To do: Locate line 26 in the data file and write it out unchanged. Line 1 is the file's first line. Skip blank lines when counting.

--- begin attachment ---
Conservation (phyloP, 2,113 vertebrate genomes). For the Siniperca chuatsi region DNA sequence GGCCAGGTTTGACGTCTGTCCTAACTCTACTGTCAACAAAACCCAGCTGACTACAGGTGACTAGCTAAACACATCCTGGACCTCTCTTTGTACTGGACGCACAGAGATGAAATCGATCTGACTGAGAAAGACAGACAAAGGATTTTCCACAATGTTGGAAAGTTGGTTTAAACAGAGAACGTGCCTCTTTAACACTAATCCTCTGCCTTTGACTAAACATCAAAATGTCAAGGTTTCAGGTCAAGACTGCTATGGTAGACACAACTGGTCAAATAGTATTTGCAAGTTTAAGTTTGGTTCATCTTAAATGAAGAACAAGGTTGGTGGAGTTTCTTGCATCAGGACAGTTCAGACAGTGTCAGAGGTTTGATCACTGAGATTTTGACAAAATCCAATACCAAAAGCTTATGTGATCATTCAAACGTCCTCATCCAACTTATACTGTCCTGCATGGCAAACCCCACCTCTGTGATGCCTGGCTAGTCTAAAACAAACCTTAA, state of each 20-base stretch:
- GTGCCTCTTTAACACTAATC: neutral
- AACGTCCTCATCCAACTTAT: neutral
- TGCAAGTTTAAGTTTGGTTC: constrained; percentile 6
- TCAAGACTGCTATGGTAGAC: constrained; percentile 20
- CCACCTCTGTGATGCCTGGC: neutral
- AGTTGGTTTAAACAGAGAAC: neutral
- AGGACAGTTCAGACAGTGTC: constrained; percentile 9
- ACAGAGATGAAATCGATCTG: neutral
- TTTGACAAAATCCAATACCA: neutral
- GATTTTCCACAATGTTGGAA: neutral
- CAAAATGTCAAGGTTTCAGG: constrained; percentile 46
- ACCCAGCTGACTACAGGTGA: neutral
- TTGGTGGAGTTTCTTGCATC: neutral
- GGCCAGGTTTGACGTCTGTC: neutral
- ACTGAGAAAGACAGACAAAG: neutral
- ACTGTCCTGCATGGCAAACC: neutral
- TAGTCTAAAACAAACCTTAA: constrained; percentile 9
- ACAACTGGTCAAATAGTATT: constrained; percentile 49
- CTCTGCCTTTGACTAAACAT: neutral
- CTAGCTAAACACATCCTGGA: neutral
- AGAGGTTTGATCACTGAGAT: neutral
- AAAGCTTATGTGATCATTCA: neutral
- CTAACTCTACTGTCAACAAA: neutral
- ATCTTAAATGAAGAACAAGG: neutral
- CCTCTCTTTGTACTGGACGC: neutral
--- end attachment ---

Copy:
- CCTCTCTTTGTACTGGACGC: neutral